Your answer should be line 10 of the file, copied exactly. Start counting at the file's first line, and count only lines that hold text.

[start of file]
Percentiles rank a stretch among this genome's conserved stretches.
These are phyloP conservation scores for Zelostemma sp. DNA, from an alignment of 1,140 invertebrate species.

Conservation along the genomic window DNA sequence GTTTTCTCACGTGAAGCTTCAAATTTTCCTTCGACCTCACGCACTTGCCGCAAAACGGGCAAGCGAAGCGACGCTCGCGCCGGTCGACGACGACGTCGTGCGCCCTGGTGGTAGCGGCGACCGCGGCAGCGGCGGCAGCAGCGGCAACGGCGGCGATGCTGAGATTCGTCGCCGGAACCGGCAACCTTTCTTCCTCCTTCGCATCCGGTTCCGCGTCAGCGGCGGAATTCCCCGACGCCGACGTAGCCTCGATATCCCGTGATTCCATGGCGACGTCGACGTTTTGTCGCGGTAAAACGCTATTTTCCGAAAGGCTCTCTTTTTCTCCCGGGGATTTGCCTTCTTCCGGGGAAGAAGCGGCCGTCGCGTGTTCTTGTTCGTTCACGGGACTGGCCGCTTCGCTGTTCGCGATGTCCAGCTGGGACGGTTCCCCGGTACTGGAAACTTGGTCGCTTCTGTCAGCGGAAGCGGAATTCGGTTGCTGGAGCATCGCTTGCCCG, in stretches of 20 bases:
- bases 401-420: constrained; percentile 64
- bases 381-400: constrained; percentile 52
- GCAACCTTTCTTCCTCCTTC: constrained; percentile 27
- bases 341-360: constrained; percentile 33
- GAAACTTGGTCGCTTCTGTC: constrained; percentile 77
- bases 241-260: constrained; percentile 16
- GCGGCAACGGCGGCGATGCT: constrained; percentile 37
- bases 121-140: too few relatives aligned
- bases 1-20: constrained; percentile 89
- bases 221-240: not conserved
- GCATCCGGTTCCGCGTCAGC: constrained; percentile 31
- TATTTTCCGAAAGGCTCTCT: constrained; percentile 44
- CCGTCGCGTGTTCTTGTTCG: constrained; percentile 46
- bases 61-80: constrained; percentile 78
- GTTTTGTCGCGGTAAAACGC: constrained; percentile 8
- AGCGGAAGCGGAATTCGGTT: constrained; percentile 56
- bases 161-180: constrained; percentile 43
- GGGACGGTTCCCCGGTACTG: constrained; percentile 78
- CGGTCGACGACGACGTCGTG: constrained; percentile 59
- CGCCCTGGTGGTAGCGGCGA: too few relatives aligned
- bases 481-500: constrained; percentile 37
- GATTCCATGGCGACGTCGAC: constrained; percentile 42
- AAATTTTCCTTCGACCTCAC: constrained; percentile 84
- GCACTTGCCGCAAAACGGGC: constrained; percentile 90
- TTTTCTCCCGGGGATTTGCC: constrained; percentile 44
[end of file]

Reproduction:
- GCGGCAACGGCGGCGATGCT: constrained; percentile 37